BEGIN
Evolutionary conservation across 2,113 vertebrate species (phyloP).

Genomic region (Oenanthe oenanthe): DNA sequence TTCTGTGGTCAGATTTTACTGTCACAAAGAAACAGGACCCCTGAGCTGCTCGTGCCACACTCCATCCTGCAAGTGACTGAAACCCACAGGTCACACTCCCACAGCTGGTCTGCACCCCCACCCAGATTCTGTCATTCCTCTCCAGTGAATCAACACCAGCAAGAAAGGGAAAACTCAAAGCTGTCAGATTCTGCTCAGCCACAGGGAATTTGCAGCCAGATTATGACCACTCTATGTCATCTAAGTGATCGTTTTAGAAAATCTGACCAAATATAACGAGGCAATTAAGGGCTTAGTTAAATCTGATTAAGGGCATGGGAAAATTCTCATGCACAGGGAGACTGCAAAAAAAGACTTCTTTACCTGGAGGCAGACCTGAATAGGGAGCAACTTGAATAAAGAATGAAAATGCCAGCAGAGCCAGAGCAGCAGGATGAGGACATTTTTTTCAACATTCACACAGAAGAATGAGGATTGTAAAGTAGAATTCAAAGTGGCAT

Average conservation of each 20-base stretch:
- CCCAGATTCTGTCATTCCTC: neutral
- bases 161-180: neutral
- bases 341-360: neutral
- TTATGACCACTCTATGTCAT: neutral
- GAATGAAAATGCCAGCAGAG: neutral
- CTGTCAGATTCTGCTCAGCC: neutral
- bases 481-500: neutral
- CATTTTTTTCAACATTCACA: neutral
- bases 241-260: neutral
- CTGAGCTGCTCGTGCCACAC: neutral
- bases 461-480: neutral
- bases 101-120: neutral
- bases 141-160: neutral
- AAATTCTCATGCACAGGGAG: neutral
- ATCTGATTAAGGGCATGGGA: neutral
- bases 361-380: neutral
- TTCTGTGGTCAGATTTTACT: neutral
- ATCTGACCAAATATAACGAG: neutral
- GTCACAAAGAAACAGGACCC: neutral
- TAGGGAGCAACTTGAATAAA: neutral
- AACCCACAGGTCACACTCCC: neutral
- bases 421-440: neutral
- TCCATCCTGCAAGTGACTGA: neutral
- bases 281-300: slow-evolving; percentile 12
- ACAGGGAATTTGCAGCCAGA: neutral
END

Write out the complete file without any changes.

Evolutionary conservation across 2,113 vertebrate species (phyloP).

Genomic region (Oenanthe oenanthe): DNA sequence TTCTGTGGTCAGATTTTACTGTCACAAAGAAACAGGACCCCTGAGCTGCTCGTGCCACACTCCATCCTGCAAGTGACTGAAACCCACAGGTCACACTCCCACAGCTGGTCTGCACCCCCACCCAGATTCTGTCATTCCTCTCCAGTGAATCAACACCAGCAAGAAAGGGAAAACTCAAAGCTGTCAGATTCTGCTCAGCCACAGGGAATTTGCAGCCAGATTATGACCACTCTATGTCATCTAAGTGATCGTTTTAGAAAATCTGACCAAATATAACGAGGCAATTAAGGGCTTAGTTAAATCTGATTAAGGGCATGGGAAAATTCTCATGCACAGGGAGACTGCAAAAAAAGACTTCTTTACCTGGAGGCAGACCTGAATAGGGAGCAACTTGAATAAAGAATGAAAATGCCAGCAGAGCCAGAGCAGCAGGATGAGGACATTTTTTTCAACATTCACACAGAAGAATGAGGATTGTAAAGTAGAATTCAAAGTGGCAT

Average conservation of each 20-base stretch:
- CCCAGATTCTGTCATTCCTC: neutral
- bases 161-180: neutral
- bases 341-360: neutral
- TTATGACCACTCTATGTCAT: neutral
- GAATGAAAATGCCAGCAGAG: neutral
- CTGTCAGATTCTGCTCAGCC: neutral
- bases 481-500: neutral
- CATTTTTTTCAACATTCACA: neutral
- bases 241-260: neutral
- CTGAGCTGCTCGTGCCACAC: neutral
- bases 461-480: neutral
- bases 101-120: neutral
- bases 141-160: neutral
- AAATTCTCATGCACAGGGAG: neutral
- ATCTGATTAAGGGCATGGGA: neutral
- bases 361-380: neutral
- TTCTGTGGTCAGATTTTACT: neutral
- ATCTGACCAAATATAACGAG: neutral
- GTCACAAAGAAACAGGACCC: neutral
- TAGGGAGCAACTTGAATAAA: neutral
- AACCCACAGGTCACACTCCC: neutral
- bases 421-440: neutral
- TCCATCCTGCAAGTGACTGA: neutral
- bases 281-300: slow-evolving; percentile 12
- ACAGGGAATTTGCAGCCAGA: neutral